Group riding is your ticket to fun and success on and off the race course. Here's how to make it work for you.
by Melanie McQuaid
Competitive group rides and bike races provide optimal grounds for honing speed, power, and bike handling skills. They are also a powerful networking opportunity. Hearing the sound of spinning wheels, watching the countryside rush by, and rolling in unison with other riders is an exhilarating experience. Read on for reasons why joining a group ride, entering a road cycling race, or buying a racing license should be every rider's radar for the following reasons.
Riding to work, cycling with friends, and following an individual training plan all improve fitness on the bike. Cycling in a pack or peloton, however, takes cycling fitness to a different level.
A competitive group ride or race (sometimes it's hard to tell the difference!) is comprised of maximum effort intervals at random, as athletes test each other with "attacks" or surges. These changes in pace are unpredictable and can be extremely difficult to stay with, but are the key to improving strength and power on the bike. Moreover, reacting to group dynamics and the excitement and adrenaline of riding in a group creates training efforts that are impossible to achieve alone.
Jess Cerra is a professional cyclist with Hagens Berman Supermint Pro Cycling Team. "Racing is about practicing patience, reacting on instinct, and pushing yourself in a different setting," she says. "For example, you push your threshold limit many times in a race, so it could be a form of training to raise your lactate threshold."
Become a better bike handler
Riding in the pack requires good instinct for wind direction, managing speed behind other riders (in the draft), attention to group dynamics, and relaxing the upper body while under physical stress. Riding in a group trains athletes to be relaxed when uncomfortable, and ready to react quickly.
The skills acquired riding in a peloton translate to safer cycling in general, as group riding cultivates a broader awareness of one's surroundings. Cyclists need to toggle their awareness from themselves, to their fellow riders, to the road ahead, and to the potential race dynamics to come. This "awareness multitasking" makes for safer cyclists who are better at anticipating danger. In addition, handling skills at high speed translate to better skills in traffic, on sketchy road surfaces, and avoiding unexpected obstacles. All of this adds up to a safer cycling experience.
The best way to learn these skills is to start riding in a group. Triathlete Tyler Butterfield did some road racing in Europe during his career. "The main thing with cycling and any sport is to enjoy it and have an open ear and mind to learning," he says. "Bike racing is awesome and fun! It was easy for me as I got on a great amateur team in Europe when I didn't even speak the language. I had to just enjoy the experience, follow the better guys in the team, and learn how to race in a large bunch. Those are still some of the fondest memories and hardest races I've ever done!"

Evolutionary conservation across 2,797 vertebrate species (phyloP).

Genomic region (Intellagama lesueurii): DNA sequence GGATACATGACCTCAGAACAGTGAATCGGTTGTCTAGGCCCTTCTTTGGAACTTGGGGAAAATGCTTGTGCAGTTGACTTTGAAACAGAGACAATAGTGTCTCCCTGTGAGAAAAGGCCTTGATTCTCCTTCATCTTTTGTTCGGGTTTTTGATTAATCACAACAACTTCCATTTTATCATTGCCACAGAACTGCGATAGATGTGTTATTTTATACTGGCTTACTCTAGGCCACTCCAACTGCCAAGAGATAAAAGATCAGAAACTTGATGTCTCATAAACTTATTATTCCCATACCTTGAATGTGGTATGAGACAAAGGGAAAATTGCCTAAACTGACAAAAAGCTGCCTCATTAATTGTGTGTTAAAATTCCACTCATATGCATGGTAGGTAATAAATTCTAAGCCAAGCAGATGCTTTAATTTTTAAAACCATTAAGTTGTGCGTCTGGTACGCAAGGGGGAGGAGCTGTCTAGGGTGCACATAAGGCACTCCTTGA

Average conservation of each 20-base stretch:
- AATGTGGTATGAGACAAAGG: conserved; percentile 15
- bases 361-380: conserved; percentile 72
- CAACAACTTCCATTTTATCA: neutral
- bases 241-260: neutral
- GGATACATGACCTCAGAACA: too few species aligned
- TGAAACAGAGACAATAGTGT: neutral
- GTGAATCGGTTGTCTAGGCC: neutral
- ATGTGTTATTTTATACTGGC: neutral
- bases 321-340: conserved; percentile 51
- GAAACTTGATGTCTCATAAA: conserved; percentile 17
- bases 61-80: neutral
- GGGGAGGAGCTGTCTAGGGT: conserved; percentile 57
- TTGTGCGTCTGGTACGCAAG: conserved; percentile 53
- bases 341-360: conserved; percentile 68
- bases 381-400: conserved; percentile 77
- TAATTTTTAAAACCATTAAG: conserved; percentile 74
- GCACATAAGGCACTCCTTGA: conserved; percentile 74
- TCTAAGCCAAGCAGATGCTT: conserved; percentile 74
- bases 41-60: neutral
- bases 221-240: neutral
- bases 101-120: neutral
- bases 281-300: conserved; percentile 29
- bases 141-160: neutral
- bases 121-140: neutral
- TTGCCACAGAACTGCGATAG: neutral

Create a social network
Riding bikes in a group is a great way to combine a conversation with a workout. In fact, cycling has been compared to golf in its potential for networking opportunities. Many men and women in the prime of their careers are fitting in cycling for fitness and stress relief.
There are times in the group where the pace is comfortable and athletes can socialize while riding. This is a great way to meet new people who share a passion for sport. Often, groups will begin or end the ride at a coffee shop to prolong the conversation and celebrate accomplishing a hard effort.
Although races have individual entry, athletes might also wish to enter as teams. This adds a strategic component to racing, when individual athletes work together towards a common goal. The race becomes a chess game of strategy where each member contributes to the effort, using the strengths of the group as a whole to get a teammate to the finish line first. This team dynamic brings racers together and adds an element of camaraderie to an otherwise individual sport.
Cerra finds the team element of bike racing very compelling. "Nothing is like the feeling of when your team is working together like a solid unit," she says. "The sense of pride and accomplishment as a team is incredibly rewarding, even if you are killing yourself for another teammate."
Although Butterfield chose to stick to triathlon, there was no turning back for Cerra: "The best part about racing on the road is you don't have to run afterwards, and no one would miss that!
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